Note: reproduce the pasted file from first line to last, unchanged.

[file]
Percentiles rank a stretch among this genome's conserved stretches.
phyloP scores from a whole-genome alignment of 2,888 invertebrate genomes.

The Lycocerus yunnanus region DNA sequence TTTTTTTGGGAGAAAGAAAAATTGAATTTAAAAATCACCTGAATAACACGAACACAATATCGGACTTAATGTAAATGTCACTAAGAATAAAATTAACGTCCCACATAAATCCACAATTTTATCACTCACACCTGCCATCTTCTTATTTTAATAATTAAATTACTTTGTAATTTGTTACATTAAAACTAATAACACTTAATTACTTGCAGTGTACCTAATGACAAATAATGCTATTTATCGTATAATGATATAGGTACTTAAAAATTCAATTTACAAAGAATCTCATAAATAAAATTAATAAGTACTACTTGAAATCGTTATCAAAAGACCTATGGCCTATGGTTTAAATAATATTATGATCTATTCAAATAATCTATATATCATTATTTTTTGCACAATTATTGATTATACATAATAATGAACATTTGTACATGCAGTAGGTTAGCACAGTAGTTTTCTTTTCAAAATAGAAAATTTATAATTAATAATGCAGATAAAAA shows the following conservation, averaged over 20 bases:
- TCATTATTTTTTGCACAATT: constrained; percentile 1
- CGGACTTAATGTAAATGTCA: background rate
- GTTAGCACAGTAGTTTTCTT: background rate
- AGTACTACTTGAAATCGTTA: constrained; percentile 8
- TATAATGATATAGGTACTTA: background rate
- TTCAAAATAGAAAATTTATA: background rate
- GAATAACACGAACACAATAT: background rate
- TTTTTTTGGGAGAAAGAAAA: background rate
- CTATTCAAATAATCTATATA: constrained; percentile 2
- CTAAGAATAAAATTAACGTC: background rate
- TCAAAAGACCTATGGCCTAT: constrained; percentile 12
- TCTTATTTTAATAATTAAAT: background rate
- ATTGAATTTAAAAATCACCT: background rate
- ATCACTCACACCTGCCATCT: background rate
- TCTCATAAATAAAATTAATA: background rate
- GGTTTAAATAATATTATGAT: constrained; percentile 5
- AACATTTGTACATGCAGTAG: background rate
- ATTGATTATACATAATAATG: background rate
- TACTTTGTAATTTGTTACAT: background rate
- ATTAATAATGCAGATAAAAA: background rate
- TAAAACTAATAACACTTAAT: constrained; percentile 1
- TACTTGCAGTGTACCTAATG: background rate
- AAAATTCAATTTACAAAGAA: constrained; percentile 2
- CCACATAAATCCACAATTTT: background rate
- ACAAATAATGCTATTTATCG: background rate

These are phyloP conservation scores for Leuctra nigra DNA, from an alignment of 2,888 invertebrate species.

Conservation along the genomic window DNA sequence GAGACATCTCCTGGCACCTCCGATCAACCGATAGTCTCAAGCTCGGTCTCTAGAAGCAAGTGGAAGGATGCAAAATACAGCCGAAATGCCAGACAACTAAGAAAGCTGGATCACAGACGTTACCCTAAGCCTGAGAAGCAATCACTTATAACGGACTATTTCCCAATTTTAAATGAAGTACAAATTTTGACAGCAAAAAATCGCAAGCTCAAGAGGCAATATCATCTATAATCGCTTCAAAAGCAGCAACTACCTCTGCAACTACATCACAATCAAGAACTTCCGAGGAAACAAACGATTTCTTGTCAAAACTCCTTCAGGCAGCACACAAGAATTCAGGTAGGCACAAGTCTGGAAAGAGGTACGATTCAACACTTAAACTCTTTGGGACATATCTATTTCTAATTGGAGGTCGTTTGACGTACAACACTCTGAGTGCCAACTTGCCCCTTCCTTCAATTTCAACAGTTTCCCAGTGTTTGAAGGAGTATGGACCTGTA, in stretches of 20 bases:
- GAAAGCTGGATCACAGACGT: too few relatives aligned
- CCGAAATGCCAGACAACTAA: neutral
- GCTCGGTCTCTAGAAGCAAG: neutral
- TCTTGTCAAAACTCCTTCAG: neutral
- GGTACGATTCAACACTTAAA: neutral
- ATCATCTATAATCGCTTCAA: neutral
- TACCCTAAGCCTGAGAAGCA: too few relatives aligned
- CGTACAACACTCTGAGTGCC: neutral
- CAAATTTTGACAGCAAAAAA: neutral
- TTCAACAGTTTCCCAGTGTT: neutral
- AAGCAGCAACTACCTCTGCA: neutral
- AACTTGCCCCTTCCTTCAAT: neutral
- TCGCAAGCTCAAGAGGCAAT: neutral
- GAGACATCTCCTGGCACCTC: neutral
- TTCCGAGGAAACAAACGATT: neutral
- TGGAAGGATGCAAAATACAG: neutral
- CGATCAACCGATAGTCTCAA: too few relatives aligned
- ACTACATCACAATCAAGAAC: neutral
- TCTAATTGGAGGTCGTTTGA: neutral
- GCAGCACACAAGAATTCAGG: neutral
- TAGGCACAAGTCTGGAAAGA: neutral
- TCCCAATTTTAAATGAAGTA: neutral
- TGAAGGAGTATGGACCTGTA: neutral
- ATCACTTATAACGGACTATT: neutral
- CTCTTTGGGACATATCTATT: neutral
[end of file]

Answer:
Percentiles rank a stretch among this genome's conserved stretches.
phyloP scores from a whole-genome alignment of 2,888 invertebrate genomes.

The Lycocerus yunnanus region DNA sequence TTTTTTTGGGAGAAAGAAAAATTGAATTTAAAAATCACCTGAATAACACGAACACAATATCGGACTTAATGTAAATGTCACTAAGAATAAAATTAACGTCCCACATAAATCCACAATTTTATCACTCACACCTGCCATCTTCTTATTTTAATAATTAAATTACTTTGTAATTTGTTACATTAAAACTAATAACACTTAATTACTTGCAGTGTACCTAATGACAAATAATGCTATTTATCGTATAATGATATAGGTACTTAAAAATTCAATTTACAAAGAATCTCATAAATAAAATTAATAAGTACTACTTGAAATCGTTATCAAAAGACCTATGGCCTATGGTTTAAATAATATTATGATCTATTCAAATAATCTATATATCATTATTTTTTGCACAATTATTGATTATACATAATAATGAACATTTGTACATGCAGTAGGTTAGCACAGTAGTTTTCTTTTCAAAATAGAAAATTTATAATTAATAATGCAGATAAAAA shows the following conservation, averaged over 20 bases:
- TCATTATTTTTTGCACAATT: constrained; percentile 1
- CGGACTTAATGTAAATGTCA: background rate
- GTTAGCACAGTAGTTTTCTT: background rate
- AGTACTACTTGAAATCGTTA: constrained; percentile 8
- TATAATGATATAGGTACTTA: background rate
- TTCAAAATAGAAAATTTATA: background rate
- GAATAACACGAACACAATAT: background rate
- TTTTTTTGGGAGAAAGAAAA: background rate
- CTATTCAAATAATCTATATA: constrained; percentile 2
- CTAAGAATAAAATTAACGTC: background rate
- TCAAAAGACCTATGGCCTAT: constrained; percentile 12
- TCTTATTTTAATAATTAAAT: background rate
- ATTGAATTTAAAAATCACCT: background rate
- ATCACTCACACCTGCCATCT: background rate
- TCTCATAAATAAAATTAATA: background rate
- GGTTTAAATAATATTATGAT: constrained; percentile 5
- AACATTTGTACATGCAGTAG: background rate
- ATTGATTATACATAATAATG: background rate
- TACTTTGTAATTTGTTACAT: background rate
- ATTAATAATGCAGATAAAAA: background rate
- TAAAACTAATAACACTTAAT: constrained; percentile 1
- TACTTGCAGTGTACCTAATG: background rate
- AAAATTCAATTTACAAAGAA: constrained; percentile 2
- CCACATAAATCCACAATTTT: background rate
- ACAAATAATGCTATTTATCG: background rate

These are phyloP conservation scores for Leuctra nigra DNA, from an alignment of 2,888 invertebrate species.

Conservation along the genomic window DNA sequence GAGACATCTCCTGGCACCTCCGATCAACCGATAGTCTCAAGCTCGGTCTCTAGAAGCAAGTGGAAGGATGCAAAATACAGCCGAAATGCCAGACAACTAAGAAAGCTGGATCACAGACGTTACCCTAAGCCTGAGAAGCAATCACTTATAACGGACTATTTCCCAATTTTAAATGAAGTACAAATTTTGACAGCAAAAAATCGCAAGCTCAAGAGGCAATATCATCTATAATCGCTTCAAAAGCAGCAACTACCTCTGCAACTACATCACAATCAAGAACTTCCGAGGAAACAAACGATTTCTTGTCAAAACTCCTTCAGGCAGCACACAAGAATTCAGGTAGGCACAAGTCTGGAAAGAGGTACGATTCAACACTTAAACTCTTTGGGACATATCTATTTCTAATTGGAGGTCGTTTGACGTACAACACTCTGAGTGCCAACTTGCCCCTTCCTTCAATTTCAACAGTTTCCCAGTGTTTGAAGGAGTATGGACCTGTA, in stretches of 20 bases:
- GAAAGCTGGATCACAGACGT: too few relatives aligned
- CCGAAATGCCAGACAACTAA: neutral
- GCTCGGTCTCTAGAAGCAAG: neutral
- TCTTGTCAAAACTCCTTCAG: neutral
- GGTACGATTCAACACTTAAA: neutral
- ATCATCTATAATCGCTTCAA: neutral
- TACCCTAAGCCTGAGAAGCA: too few relatives aligned
- CGTACAACACTCTGAGTGCC: neutral
- CAAATTTTGACAGCAAAAAA: neutral
- TTCAACAGTTTCCCAGTGTT: neutral
- AAGCAGCAACTACCTCTGCA: neutral
- AACTTGCCCCTTCCTTCAAT: neutral
- TCGCAAGCTCAAGAGGCAAT: neutral
- GAGACATCTCCTGGCACCTC: neutral
- TTCCGAGGAAACAAACGATT: neutral
- TGGAAGGATGCAAAATACAG: neutral
- CGATCAACCGATAGTCTCAA: too few relatives aligned
- ACTACATCACAATCAAGAAC: neutral
- TCTAATTGGAGGTCGTTTGA: neutral
- GCAGCACACAAGAATTCAGG: neutral
- TAGGCACAAGTCTGGAAAGA: neutral
- TCCCAATTTTAAATGAAGTA: neutral
- TGAAGGAGTATGGACCTGTA: neutral
- ATCACTTATAACGGACTATT: neutral
- CTCTTTGGGACATATCTATT: neutral